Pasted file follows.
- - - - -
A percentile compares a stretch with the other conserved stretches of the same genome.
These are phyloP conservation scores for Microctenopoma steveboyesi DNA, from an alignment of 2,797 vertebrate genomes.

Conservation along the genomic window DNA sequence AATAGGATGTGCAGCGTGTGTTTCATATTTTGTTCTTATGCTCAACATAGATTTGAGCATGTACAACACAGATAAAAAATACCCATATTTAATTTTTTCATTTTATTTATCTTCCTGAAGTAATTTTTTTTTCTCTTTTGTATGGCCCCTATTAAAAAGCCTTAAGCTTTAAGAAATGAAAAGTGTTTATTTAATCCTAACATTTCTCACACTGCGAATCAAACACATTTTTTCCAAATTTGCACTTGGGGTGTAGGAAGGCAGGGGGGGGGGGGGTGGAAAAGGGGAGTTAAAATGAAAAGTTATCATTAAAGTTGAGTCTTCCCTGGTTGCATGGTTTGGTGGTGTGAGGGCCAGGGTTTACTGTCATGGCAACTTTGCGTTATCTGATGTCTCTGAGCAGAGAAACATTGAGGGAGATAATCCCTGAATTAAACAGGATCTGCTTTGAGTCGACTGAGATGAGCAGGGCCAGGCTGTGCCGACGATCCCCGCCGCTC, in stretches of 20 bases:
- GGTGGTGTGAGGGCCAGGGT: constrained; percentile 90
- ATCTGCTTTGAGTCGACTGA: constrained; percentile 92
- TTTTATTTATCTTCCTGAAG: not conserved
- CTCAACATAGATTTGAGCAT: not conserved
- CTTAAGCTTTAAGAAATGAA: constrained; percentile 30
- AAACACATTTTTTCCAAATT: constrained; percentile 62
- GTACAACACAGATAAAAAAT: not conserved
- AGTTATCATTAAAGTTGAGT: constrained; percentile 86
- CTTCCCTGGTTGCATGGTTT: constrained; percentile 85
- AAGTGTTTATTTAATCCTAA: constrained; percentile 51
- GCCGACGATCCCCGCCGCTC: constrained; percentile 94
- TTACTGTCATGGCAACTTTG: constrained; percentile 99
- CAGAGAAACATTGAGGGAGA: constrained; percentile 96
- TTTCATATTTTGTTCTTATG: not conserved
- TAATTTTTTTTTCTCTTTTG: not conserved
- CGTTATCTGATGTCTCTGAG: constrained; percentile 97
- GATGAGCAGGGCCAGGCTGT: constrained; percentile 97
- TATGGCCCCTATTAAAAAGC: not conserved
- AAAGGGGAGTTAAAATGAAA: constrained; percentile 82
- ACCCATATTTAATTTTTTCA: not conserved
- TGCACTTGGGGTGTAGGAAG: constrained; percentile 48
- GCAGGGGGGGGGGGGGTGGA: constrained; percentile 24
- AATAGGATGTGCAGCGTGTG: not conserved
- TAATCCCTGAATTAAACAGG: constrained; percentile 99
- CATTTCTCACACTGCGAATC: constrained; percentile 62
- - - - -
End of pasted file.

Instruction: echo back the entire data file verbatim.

A percentile compares a stretch with the other conserved stretches of the same genome.
These are phyloP conservation scores for Microctenopoma steveboyesi DNA, from an alignment of 2,797 vertebrate genomes.

Conservation along the genomic window DNA sequence AATAGGATGTGCAGCGTGTGTTTCATATTTTGTTCTTATGCTCAACATAGATTTGAGCATGTACAACACAGATAAAAAATACCCATATTTAATTTTTTCATTTTATTTATCTTCCTGAAGTAATTTTTTTTTCTCTTTTGTATGGCCCCTATTAAAAAGCCTTAAGCTTTAAGAAATGAAAAGTGTTTATTTAATCCTAACATTTCTCACACTGCGAATCAAACACATTTTTTCCAAATTTGCACTTGGGGTGTAGGAAGGCAGGGGGGGGGGGGGTGGAAAAGGGGAGTTAAAATGAAAAGTTATCATTAAAGTTGAGTCTTCCCTGGTTGCATGGTTTGGTGGTGTGAGGGCCAGGGTTTACTGTCATGGCAACTTTGCGTTATCTGATGTCTCTGAGCAGAGAAACATTGAGGGAGATAATCCCTGAATTAAACAGGATCTGCTTTGAGTCGACTGAGATGAGCAGGGCCAGGCTGTGCCGACGATCCCCGCCGCTC, in stretches of 20 bases:
- GGTGGTGTGAGGGCCAGGGT: constrained; percentile 90
- ATCTGCTTTGAGTCGACTGA: constrained; percentile 92
- TTTTATTTATCTTCCTGAAG: not conserved
- CTCAACATAGATTTGAGCAT: not conserved
- CTTAAGCTTTAAGAAATGAA: constrained; percentile 30
- AAACACATTTTTTCCAAATT: constrained; percentile 62
- GTACAACACAGATAAAAAAT: not conserved
- AGTTATCATTAAAGTTGAGT: constrained; percentile 86
- CTTCCCTGGTTGCATGGTTT: constrained; percentile 85
- AAGTGTTTATTTAATCCTAA: constrained; percentile 51
- GCCGACGATCCCCGCCGCTC: constrained; percentile 94
- TTACTGTCATGGCAACTTTG: constrained; percentile 99
- CAGAGAAACATTGAGGGAGA: constrained; percentile 96
- TTTCATATTTTGTTCTTATG: not conserved
- TAATTTTTTTTTCTCTTTTG: not conserved
- CGTTATCTGATGTCTCTGAG: constrained; percentile 97
- GATGAGCAGGGCCAGGCTGT: constrained; percentile 97
- TATGGCCCCTATTAAAAAGC: not conserved
- AAAGGGGAGTTAAAATGAAA: constrained; percentile 82
- ACCCATATTTAATTTTTTCA: not conserved
- TGCACTTGGGGTGTAGGAAG: constrained; percentile 48
- GCAGGGGGGGGGGGGGTGGA: constrained; percentile 24
- AATAGGATGTGCAGCGTGTG: not conserved
- TAATCCCTGAATTAAACAGG: constrained; percentile 99
- CATTTCTCACACTGCGAATC: constrained; percentile 62